The Oak Ridge City Council has agreed to meet in a special session next week to try to resolve a $250,000 school funding shortfall that education officials claim could lead to a loss of millions of dollars in state funding and a temporary school shutdown if it’s not resolved by Oct. 1.
But Council members want documentation to accompany the request, Oak Ridge City Manager Mark Watson told Superintendent Bruce Borchers in a Sept. 11 letter. It should include an explanation of why the money is needed, information on decisions made by the Oak Ridge Board of Education to close schools on Oct. 1 if the funding is not obtained, and copies of any formal notice from the Tennessee education commissioner that he has agreed to withhold all of the state funding for Oak Ridge Schools starting in October, the city manager said.
“This will be utilized for our records and audit requirements,” Watson said.
￼Council could consider the request in one special meeting next week, Watson said. But the schools need to respond in a letter by noon Monday, he said.
School officials said the Oak Ridge system has failed a state maintenance of effort test that requires local funding to remain at least the same from year to year. After some budget adjustments, there is a $250,000 shortfall, school officials said, and they want the city to cover it. It’s the equivalent of a 2.5-cent property tax rate increase, although it’s too late for a tax increase this year.
In a press release this week, school officials said that failing to correct the problem by Oct. 1 will result in a loss of Basic Education Program, or BEP, funding of $1.87 million per month. If the shortfall is not resolved, education officials said, they would have no choice but to temporarily shut down schools on Oct. 1.
But city officials have expressed skepticism that all the BEP funding would be withheld over what they said works out to be a shortfall of $25,000 per month during a 10-month school year. In his letter to Borchers, Watson said the education commissioner has the discretion to withhold all or part of the state funds.
Watson said last week that the city needed more information before acting. Among other things, he said, the city hasn’t received an official notice from the state and wouldn’t be delinquent until Oct. 1.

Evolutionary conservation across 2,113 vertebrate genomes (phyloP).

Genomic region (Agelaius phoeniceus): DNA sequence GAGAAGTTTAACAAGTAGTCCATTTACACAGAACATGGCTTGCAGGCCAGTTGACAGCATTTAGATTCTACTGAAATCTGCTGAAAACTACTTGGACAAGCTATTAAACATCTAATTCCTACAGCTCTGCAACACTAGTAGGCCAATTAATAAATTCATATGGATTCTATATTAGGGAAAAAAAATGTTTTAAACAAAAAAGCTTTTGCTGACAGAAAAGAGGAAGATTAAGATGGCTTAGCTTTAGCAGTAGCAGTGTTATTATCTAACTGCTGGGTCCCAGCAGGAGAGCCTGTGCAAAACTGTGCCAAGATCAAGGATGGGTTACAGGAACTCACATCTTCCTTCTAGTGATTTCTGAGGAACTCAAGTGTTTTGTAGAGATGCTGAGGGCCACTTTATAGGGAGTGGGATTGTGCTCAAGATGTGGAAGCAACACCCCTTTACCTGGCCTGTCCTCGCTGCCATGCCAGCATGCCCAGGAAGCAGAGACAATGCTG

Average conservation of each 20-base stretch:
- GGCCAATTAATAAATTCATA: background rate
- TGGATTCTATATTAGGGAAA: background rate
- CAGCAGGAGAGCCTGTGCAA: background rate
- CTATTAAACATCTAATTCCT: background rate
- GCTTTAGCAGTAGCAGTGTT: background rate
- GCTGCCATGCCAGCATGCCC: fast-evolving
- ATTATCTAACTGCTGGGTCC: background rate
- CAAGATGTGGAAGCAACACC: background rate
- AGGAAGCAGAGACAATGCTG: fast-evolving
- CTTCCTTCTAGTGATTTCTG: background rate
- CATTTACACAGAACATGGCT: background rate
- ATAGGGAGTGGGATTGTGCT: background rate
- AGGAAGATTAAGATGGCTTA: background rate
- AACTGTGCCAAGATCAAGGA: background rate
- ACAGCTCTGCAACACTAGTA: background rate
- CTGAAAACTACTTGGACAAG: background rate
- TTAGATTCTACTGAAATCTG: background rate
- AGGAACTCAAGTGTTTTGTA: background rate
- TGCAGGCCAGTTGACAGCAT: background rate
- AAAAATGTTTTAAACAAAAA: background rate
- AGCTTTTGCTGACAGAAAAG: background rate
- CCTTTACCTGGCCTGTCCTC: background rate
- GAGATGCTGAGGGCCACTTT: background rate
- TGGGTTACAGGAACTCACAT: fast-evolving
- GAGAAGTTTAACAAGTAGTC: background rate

So far, Tennessee Department of Education officials have not said much about the issue.
“We are starting to have meetings with various people regarding this situation, but at this point, we don’t have anything to report,” said Kelli Gauthier, communications director for the Tennessee Department of Education.
Watson and Borchers used similar language late this week to express optimism that the funding issue can be resolved.
“It is my hope that we will have this situation resolved before Oct. 1,” Borchers said in a Friday morning e-mail. “The City Council and Oak Ridge Board of Education have indicated that they would like to address the MOE (maintenance of effort) matter positively for the benefit of Oak Ridge students, parents, and all concerned.”
Oak Ridge residents have had concerns about what would happen to students, teachers, and parents during a temporary school shutdown, and how much notice would have to be given to teachers and staff.
“Although most of our time has been spent on resolving this MOE situation collaboratively…we have been talking about the questions you posed in your e-mail but do not have definitive answers,” Borchers said.
Watson told Borchers that the Council hopes to resolve the shortfall.
“Although some questions remain regarding local funding, the City Council is prepared to assist the Oak Ridge Board of Education in meeting their responsibility to the Tennessee Department of Education,” Watson said.
Read Watson’s letter to Borchers here.
Note: This story was last updated at 8:15 p.m.